Motor means 12, shown best in FIG. 2, comprises a carriage (not shown) displaceable in the direction of the Y-axis and carrying a precision shaft 15 whose rotation drives probe 11 in the direction of the X-axis through a linear distance proportional to the angular displacement of the shaft. Shaft 15 is driven by a motor 16 whose operation is controlled by control circuit 17. An encoder 18 associated with the shaft converts the angular rotation thereof to pulses that provide digital information on the X location of the probe and its direction of movement along the X-axis. The carriage is driven in the direction of the Y-axis by precision shaft 19 whose rotation by motor 20 is controlled by control circuit 21. Another encoder 22 associated with shaft 19 provides digital information on the Y location of the carriage and hence the Y location of the probe as well as its direction of movement along the Y axis.
In operation, motor means 12 drives the probe 11 in the X direction at a speed dependent upon the maximum count rate in the area to be scanned, and such medical factors as the type of collimator and the scan time within which the scan must be completed. Encoders 18 and 20 each produce one pulse per unit distance traversed by the probe in the X and in the Y direction, respectively. For example, each encoder may produce one pulse per 0.1 millimeter displacement of the probe, and the resultant pulses appear at the "up" or the "down" terminals of the encoder depending upon the direction of movement of the probe. The distance traversed by the probe from one line in the X direction to the next line is termed the line spacing, and this parameter is also dependent on medical factors such as the type of collimator, etc.
Two sets of constraints are imposed on the movement of the probe as it scans a radiation field. One set is established by the physical limitations of the shaft 15 and 19, and such limitations are sensed by limit switches 25 of which a pair are associated with the shaft 15 to define the left hand right limits of the probe, and a pair are associated with the shaft 19 to define the up and down limits of the probe. The other set of constraints is established by the operator so that a field less than the entire field defined by the limit switches 25 can be scanned. For convenience, these limits are termed X1 and X2 in the X direction, and Y1 and Y2 in the Y direction.
By reason of the logic of FIG. 3 the probe is caused to traverse the path defined by lines 26 in FIG. 2. The control of the probe in the X direction is shown in detail in FIG. 3, it being understood that control of the probe in the Y direction is similar. Pulses produced by encoder 18 as the motor 16 drives the detector 11 in the X direction are accumulated in up/down counter 27. When the contents of counter 27 is identical to the contents of either of registers 28 or 29, the appropriate comparator 30 or 31 produces an output pulse which, if gate 32 is enabled, causes the motor control 17 to switch the direction of rotation of the motor 16. An operator selects the XL limit, for example, by providing a high level at line 33, thus enabling the transfer gate associated with register 28, when the probe 11 is located at the appropriate displacement X1. In this manner, the contents of counter 27 is transferred into the register 28 to estalish the X1 limit. Similarly, the operator may select the X2 limit by providing a high level at line 34 which will transfer to the register 29 the contents of counter 27 when the probe 11 is at the desired X2 location. Having selected the limits X1 and X2 and set control flip/flops 35 to enable gates 32, the pulses derived from comparators 30 and 31 may pass through the gates 32 and effect the reversal of the X drive motor 16. In the absence of selecting the limits X1 and X2, the closing of either the left limit switch 25 or the closing of the right limit switch 25, will also cause the motor control 17 to reverse the direction of rotation of motor 16.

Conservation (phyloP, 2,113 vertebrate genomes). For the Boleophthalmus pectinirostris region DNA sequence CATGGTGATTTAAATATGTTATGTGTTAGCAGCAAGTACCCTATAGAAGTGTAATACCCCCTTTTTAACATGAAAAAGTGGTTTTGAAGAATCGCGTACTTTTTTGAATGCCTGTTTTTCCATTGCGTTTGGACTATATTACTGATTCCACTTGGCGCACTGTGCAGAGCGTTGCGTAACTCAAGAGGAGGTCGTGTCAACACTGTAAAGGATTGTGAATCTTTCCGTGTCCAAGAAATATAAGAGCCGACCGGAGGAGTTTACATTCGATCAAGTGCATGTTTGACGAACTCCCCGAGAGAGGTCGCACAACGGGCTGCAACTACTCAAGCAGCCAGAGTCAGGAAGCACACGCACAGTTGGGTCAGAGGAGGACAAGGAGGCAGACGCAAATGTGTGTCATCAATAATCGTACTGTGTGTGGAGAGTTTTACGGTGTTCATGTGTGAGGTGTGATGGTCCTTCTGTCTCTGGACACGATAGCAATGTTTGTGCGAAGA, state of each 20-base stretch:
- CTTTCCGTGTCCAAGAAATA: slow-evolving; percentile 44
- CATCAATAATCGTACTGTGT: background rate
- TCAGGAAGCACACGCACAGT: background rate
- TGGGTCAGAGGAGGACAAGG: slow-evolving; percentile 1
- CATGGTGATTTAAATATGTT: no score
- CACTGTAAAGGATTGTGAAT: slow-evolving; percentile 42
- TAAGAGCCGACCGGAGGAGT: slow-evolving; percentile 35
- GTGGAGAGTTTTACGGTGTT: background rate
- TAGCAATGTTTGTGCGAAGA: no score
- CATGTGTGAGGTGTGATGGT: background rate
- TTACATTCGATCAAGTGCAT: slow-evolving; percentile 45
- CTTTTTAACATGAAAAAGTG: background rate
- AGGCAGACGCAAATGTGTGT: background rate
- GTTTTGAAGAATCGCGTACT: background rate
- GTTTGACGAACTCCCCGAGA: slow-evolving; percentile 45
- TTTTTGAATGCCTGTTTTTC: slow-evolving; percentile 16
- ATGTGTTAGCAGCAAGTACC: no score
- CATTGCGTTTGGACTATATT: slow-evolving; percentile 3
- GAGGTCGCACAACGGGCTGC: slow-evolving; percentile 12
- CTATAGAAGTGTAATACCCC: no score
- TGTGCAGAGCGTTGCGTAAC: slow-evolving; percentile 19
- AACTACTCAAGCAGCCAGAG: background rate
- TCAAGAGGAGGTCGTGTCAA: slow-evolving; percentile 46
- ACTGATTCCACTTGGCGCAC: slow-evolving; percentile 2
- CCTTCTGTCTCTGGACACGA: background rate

Sometimes partially through a scan, an operator discovers that a medically interesting area is beyond the limits which have been imposed on the scan, and in such case provision is made for changing the limits of the scan. For example, the limit X1 may be changed during the scan towards this limit when an operator depresses an X1 shift switch (not shown) and resets the control flip-flop 35 associated with the X1 comparator 30 disabling the gate 32 associated therewith. The motor 16 will thus be able to drive probe 11 beyond the original limit X1 because the pulse produced by the comparator 30, when the original limit X1 is reached, will be blocked by the disabled gate 32. The motor will continue to drive the probe, either until the left limit switch is reached or until the operator releases the shift switch applying a high level once more at line 33, setting flip/flop 35 and effecting the transfer of the current contents of counter 27 into register 28. The output pulse from comparator 30 will then pass through the newly enabled gate 32 thus changing the direction of the motor. The X2 limit may be changed in a similar manner.
Before describing the manner in which data is acquired from the radiation field and displayed on the TV screen, reference is again made to FIG. 1 in order to illustrate some of the design considerations involved in the present invention. First of all, the present invention is designed to utilize a television tube meeting the current standards of the F.C.C. in the United States. Such standards include a 525 line raster with each frame of the raster comprising two interlaced fields of 262.5 lines each, each field being initiated by a vertical sync pulse whose frequency is about 60 Hz. The line scan of the TV tube is controlled by horizontal sync pulses whose frequency is 15.75 KHz.